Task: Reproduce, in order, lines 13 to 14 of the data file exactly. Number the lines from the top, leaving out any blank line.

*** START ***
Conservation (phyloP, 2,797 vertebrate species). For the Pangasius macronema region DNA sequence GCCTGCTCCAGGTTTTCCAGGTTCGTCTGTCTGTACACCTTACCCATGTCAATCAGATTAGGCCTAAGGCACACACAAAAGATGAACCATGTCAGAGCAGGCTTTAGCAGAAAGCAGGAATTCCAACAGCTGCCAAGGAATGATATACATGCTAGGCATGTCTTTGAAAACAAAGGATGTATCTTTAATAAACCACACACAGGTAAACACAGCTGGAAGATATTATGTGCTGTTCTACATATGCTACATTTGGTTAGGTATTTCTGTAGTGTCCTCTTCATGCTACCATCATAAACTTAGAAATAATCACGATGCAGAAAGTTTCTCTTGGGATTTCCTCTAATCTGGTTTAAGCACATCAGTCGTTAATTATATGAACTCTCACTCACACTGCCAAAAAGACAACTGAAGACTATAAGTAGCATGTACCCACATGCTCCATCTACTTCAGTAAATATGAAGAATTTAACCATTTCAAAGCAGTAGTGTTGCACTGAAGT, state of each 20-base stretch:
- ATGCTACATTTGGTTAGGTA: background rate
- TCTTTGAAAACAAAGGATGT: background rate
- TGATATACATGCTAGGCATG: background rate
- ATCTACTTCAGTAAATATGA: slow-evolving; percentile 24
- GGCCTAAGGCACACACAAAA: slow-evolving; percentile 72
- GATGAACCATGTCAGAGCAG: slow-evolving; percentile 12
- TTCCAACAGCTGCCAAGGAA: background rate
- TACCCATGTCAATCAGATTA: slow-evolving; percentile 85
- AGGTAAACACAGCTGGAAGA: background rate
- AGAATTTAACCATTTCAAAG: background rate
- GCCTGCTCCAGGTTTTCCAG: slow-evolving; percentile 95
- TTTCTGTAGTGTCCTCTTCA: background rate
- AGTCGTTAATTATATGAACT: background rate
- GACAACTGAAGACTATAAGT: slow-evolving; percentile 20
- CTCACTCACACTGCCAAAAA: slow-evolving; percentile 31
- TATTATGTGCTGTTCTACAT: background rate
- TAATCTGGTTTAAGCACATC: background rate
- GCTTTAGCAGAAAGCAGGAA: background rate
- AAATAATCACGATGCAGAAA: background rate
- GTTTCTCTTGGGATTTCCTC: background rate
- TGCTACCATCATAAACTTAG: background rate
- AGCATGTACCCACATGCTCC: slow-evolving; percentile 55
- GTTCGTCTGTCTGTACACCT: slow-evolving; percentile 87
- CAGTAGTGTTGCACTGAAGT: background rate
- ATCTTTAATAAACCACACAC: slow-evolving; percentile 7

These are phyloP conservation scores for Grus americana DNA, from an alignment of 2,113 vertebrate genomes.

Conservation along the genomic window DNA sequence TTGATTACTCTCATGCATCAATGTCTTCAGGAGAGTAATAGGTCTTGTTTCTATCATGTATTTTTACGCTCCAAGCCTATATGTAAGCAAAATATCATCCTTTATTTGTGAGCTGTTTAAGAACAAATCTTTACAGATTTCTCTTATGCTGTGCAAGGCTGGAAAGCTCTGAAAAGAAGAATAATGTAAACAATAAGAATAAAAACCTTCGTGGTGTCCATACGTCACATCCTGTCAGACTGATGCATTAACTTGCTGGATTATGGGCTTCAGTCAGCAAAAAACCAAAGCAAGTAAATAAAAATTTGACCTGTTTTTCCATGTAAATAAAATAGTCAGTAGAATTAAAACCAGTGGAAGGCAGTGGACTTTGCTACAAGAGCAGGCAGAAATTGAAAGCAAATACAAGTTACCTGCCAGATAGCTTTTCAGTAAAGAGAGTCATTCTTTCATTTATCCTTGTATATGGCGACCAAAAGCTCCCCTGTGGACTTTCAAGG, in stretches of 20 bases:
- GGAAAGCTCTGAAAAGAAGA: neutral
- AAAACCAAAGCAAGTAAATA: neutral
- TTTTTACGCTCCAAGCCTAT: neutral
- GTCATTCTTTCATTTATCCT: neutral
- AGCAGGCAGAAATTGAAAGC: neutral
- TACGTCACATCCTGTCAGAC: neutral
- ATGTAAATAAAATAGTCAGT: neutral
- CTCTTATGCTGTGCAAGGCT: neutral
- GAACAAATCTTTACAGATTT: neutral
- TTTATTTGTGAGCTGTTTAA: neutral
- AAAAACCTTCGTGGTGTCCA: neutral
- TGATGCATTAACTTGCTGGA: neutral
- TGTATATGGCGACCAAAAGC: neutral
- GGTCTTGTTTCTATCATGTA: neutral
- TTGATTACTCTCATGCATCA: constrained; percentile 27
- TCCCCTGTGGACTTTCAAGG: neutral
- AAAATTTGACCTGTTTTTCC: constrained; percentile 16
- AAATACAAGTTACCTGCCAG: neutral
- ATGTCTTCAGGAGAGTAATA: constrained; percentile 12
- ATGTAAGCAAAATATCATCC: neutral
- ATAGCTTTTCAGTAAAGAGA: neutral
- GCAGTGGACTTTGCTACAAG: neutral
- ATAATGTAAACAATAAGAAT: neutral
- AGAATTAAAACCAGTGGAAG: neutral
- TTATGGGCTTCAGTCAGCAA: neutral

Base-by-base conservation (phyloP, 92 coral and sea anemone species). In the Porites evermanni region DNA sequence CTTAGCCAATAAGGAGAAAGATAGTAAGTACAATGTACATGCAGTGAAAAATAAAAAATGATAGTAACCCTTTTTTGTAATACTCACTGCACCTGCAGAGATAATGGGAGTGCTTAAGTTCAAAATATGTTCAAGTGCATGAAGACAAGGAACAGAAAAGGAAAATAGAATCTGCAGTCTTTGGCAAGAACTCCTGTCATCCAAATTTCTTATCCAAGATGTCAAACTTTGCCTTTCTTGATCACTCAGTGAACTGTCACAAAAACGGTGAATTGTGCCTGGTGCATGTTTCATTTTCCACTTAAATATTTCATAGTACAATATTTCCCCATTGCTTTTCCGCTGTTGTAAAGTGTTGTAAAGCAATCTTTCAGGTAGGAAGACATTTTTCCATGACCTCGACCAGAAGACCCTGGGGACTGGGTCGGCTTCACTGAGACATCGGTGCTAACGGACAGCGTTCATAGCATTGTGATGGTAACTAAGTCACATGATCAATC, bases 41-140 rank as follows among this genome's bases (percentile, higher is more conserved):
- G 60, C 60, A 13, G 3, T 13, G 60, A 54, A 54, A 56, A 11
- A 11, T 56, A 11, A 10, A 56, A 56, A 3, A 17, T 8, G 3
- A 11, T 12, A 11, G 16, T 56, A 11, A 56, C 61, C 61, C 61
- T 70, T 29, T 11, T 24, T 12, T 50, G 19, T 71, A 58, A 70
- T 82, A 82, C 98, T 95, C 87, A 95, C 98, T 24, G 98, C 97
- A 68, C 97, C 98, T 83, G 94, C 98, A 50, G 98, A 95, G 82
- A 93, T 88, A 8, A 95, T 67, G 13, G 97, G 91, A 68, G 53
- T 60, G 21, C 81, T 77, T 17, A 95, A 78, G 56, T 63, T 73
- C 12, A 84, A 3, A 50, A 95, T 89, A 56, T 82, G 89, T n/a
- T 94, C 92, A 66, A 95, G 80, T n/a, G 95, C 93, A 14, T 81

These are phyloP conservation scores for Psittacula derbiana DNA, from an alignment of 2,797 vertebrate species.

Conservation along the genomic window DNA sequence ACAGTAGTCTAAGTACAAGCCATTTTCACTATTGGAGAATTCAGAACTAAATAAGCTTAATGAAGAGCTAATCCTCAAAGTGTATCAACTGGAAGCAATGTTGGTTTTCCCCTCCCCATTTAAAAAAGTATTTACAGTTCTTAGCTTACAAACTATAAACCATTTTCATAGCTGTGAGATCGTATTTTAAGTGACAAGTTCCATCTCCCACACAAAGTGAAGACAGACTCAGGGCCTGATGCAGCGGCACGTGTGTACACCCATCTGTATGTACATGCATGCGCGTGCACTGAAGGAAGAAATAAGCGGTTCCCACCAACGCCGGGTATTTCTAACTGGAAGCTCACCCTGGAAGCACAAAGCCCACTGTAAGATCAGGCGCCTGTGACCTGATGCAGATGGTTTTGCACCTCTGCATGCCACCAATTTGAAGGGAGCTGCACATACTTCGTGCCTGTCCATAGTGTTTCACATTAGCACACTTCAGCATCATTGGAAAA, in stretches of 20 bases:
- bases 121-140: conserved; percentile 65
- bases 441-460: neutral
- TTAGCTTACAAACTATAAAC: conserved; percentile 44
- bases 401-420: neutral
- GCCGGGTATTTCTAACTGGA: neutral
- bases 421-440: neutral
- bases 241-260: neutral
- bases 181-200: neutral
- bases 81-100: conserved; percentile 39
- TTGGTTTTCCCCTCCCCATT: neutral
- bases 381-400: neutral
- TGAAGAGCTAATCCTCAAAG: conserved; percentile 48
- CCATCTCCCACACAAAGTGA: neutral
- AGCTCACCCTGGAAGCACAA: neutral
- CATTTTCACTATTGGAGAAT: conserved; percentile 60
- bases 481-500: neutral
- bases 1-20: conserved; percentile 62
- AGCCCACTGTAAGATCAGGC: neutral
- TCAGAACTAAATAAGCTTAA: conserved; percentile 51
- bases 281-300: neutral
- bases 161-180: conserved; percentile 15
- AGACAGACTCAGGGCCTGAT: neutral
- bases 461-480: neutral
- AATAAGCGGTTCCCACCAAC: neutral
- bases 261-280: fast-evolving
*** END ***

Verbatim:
- TTTCTGTAGTGTCCTCTTCA: background rate
- AGTCGTTAATTATATGAACT: background rate